The discovery of Charnia
Trevor Ford OBE
Members who saw one of the earlier Alan Titchmarsh television programmes (October 6th) on The Natural History of the British Isles may recall that the local section at the end covered the rocks of Charnwood Forest and its Precambrian fossils and an interview with Roger Mason was included. He was one of the three schoolboy climbers who found the original specimen in 1957. After the programme was broadcast, Roger Mason received a communication from Mrs Tina Negus of Grantham who had found the fossil impression at least a year earlier when she was a 15 year old schoolgirl from Lincolnshire picking bilberries with her parents. With Roger’s assistance, I have been able to contact Tina Negus and we had an interesting phone conversation. Apparently she made a drawing and showed it to her teachers, none of whom showed any interest: indeed she was told categorically that there were NO Precambrian fossils in Charnwood Forest or anywhere else. If only she had come to the University, she might have got a different answer and it might not have been named Charnia masoni. Later her teachers actively dissuaded her from taking up geology and she became a biologist.
It makes me wonder how many other people had seen the original Charnia and either failed to tell anyone or had their findings squashed. After all, the quarry had been worked at least a century earlier and was known to Victorian geologists as the “Ring Quarry” owing to what we now interpret as either jellyfish or holdfast impressions, but then regarded as inorganic “nodules”, so there had been ample time for others to see the impression.
Even I was sceptical when Roger first came into the Geology Laboratory to report the discovery, but then he produced a “brass-rubbing” of Charnia, and had it confirmed by his father whom I knew as a lecturer in the University. The three of us piled into the car and drove straight out to Woodhouse Eaves – and the rest is history!
A mystery remains – between my first and second visits, a week later, some person unknown had hammered the margins of the fossil, fortunately without doing too much damage. The marks can still be seen on the specimen in Leicester Museum. We have never found out who hammered it. The original was subsequently extracted with the aid of two quarrymen and a 4 cwt block was taken by lorry to the Museum. Later it was taken to a monument mason with a large rock saw for trimming gravestones. He brought the saw up to the block a bit too quickly and the saw blade shattered with bits going in all directions. The block also split luckily leaving Charnia on a much more manageable slab weighing about 60 lbs which can be seen in Leicester Museum today.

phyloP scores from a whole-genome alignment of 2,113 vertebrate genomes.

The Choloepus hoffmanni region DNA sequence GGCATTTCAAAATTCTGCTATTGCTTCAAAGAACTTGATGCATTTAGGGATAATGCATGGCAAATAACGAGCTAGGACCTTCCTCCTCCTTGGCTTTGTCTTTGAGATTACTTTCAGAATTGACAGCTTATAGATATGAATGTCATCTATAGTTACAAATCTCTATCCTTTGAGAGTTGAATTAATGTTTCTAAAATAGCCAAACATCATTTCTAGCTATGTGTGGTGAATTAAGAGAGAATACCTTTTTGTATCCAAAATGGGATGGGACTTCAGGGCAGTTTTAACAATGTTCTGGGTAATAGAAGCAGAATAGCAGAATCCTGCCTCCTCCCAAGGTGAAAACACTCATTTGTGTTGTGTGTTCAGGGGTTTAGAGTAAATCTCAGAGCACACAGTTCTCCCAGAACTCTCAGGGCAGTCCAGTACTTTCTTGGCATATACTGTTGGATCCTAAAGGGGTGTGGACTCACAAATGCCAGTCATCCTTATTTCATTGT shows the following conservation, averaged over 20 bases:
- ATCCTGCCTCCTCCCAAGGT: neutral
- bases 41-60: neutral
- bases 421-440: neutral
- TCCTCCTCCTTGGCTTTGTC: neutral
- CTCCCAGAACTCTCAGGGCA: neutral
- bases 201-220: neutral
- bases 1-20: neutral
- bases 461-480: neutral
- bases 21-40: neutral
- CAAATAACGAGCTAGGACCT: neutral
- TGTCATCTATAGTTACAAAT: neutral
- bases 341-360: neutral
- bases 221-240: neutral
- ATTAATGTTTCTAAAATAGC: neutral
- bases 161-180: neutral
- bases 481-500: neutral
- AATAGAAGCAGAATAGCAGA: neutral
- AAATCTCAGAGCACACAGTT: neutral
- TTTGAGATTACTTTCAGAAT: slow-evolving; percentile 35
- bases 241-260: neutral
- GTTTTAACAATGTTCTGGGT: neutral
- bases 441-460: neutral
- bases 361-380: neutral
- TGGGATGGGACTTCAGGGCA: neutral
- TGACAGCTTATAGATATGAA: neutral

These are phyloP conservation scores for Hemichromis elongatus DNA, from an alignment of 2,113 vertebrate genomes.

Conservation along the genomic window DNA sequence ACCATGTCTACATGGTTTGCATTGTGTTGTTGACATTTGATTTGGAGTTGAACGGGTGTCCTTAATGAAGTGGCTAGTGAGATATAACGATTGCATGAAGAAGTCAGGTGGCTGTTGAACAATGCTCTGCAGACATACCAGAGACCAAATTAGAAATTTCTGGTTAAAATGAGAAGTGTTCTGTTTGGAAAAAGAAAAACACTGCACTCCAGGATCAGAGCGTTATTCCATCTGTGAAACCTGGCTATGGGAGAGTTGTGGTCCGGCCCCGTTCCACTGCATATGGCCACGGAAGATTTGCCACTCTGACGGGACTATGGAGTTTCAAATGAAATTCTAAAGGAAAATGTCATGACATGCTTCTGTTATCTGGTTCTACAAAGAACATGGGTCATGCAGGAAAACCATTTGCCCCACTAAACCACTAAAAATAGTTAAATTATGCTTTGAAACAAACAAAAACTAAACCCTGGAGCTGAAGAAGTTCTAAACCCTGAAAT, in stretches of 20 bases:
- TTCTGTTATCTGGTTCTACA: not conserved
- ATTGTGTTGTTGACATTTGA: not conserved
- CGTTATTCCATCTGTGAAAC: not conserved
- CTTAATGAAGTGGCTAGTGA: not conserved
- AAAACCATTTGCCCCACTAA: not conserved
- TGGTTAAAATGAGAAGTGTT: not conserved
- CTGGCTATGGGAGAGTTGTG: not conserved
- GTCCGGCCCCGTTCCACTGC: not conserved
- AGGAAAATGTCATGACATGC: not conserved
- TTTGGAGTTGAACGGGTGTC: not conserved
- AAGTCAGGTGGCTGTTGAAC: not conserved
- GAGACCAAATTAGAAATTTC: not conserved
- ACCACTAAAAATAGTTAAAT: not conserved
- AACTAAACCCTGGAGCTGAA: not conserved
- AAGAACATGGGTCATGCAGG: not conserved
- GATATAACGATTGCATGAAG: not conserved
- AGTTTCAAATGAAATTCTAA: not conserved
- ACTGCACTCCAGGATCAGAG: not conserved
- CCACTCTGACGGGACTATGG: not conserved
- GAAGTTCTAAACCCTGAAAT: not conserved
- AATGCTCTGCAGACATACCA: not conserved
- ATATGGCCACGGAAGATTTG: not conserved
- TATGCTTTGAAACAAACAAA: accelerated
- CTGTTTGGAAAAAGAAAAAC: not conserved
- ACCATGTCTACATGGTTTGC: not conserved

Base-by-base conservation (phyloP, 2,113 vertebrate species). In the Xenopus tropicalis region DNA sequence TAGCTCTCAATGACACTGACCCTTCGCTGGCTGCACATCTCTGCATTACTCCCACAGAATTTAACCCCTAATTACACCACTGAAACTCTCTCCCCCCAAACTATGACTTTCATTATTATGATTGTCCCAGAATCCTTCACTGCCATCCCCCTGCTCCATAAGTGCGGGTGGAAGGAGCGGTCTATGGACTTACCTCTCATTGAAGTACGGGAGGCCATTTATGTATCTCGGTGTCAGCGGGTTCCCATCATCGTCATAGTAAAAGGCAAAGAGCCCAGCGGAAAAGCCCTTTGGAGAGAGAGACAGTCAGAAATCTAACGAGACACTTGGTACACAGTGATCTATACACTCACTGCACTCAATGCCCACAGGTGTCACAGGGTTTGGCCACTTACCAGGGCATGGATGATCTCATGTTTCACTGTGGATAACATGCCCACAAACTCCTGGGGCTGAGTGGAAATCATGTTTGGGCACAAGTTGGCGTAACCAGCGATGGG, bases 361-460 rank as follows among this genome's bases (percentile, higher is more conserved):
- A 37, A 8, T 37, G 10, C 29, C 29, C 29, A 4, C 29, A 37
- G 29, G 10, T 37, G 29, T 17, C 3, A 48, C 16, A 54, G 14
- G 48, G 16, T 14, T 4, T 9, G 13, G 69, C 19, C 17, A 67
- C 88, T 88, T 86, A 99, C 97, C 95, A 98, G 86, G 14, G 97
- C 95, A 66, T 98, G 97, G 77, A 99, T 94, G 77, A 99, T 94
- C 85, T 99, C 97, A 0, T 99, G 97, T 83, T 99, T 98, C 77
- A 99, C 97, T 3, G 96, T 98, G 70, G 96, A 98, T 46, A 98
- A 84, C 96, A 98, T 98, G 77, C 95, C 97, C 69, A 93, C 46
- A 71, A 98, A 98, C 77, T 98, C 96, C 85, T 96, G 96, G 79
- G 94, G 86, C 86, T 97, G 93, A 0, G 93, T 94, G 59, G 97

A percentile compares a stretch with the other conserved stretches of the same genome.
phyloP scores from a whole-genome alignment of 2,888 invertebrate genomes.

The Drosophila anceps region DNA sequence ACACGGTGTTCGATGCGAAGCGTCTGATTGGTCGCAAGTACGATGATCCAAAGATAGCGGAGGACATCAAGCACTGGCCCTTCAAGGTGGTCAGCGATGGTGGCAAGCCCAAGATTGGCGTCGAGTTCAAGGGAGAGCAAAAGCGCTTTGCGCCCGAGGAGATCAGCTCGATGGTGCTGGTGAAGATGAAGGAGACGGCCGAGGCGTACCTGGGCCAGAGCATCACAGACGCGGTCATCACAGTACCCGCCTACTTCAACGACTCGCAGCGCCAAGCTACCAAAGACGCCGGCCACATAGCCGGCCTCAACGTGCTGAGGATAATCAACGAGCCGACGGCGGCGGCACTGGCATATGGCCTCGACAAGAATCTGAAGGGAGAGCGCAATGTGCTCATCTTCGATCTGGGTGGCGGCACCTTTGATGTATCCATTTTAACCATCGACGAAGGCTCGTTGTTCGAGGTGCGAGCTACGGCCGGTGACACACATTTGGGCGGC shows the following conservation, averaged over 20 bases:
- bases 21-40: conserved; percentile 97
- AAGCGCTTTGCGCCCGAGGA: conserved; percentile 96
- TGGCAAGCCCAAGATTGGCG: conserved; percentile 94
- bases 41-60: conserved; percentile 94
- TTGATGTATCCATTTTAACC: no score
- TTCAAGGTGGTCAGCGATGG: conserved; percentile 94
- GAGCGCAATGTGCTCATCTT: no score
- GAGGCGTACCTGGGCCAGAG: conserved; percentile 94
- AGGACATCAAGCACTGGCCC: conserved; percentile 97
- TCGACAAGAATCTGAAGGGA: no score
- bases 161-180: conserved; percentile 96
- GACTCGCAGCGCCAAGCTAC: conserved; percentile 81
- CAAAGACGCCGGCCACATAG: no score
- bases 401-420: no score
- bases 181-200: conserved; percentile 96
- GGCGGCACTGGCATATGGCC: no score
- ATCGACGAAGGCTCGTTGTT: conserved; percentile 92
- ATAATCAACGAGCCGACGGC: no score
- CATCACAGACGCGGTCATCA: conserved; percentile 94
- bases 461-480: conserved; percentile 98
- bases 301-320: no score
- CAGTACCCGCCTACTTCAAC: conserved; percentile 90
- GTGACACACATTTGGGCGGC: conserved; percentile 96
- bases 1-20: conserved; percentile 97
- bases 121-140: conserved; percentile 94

Tina Negus wrote a poem about her discovery, which she kindly agreed to be reproduced here.
Understanding geology as an orderly system, built
Up of alternating layers of clay and lime,
With gravelly sands and river silt,
The Charnwood volcanic hills
Exploded in my teenage brain,
Sweeping aside my hard-won knowledge
Of progressive deposition throughout time and space,
To be replaced with a new vocabulary;
Igneous dykes and sills; metamorphic; pyroclastic;
Magma, pumice, sedimentary ash; gabbro, granite, gneiss and schist;
The terms fell easily from the tongue
But left me unprepared
For the fantastic piles of these oldest blocks
Of hardened stone; the bedded sheets,
Once wind-blown dust, compressed, tilted, strong;
The rocks now used as a climber’s training wall.
The Blue Liassic clays at home were full of early forms of life;
Lampshells, bivalves, belemnites;
With several kinds of curling ammonites, backbone of my childish hoard.
Precambrian rocks contain no fossils, or so the library books insisted,
And my teachers echoed this belief, yet, on an annual trip
In search of bilberries for jam and pies,
I came across an outcrop, polished, smoothed,
Containing imprints of some ancient leaf,
Fern-like, with a central stalk.
The fossil could not be removed: proof lay in a pencil tracing
To be kept until an open mind
Could explain the relic I’d unearthed, identify this puzzling find.
On our return another year, the metre square of stone was gone,
The drilling holes alone remained;
Evidence that something had been here before despite the constant assertion:
There are no fossils from Precambrian times.
My fossil now has been described and named:
Not in fact, a plant, as I once thought,
But a sort of coral-life,
Colonial sea-pen, rooted in the sands of time,
Related to the jellyfish today.
The discoverer, said to be a boy, a youth,
Someone, no doubt, had listened and believed,
When he said he’d found
A fossil from the Precambrian age.
Members with access to the American journal Science may like to know that the issue dated August 24th 2004 contains a report on a newly discovered locality in Newfoundland with Charnia fronds in 3D preservation. The author, Guy Narbonne, expresses doubts about the sea-pen interpretation but does not offer anything more convincing.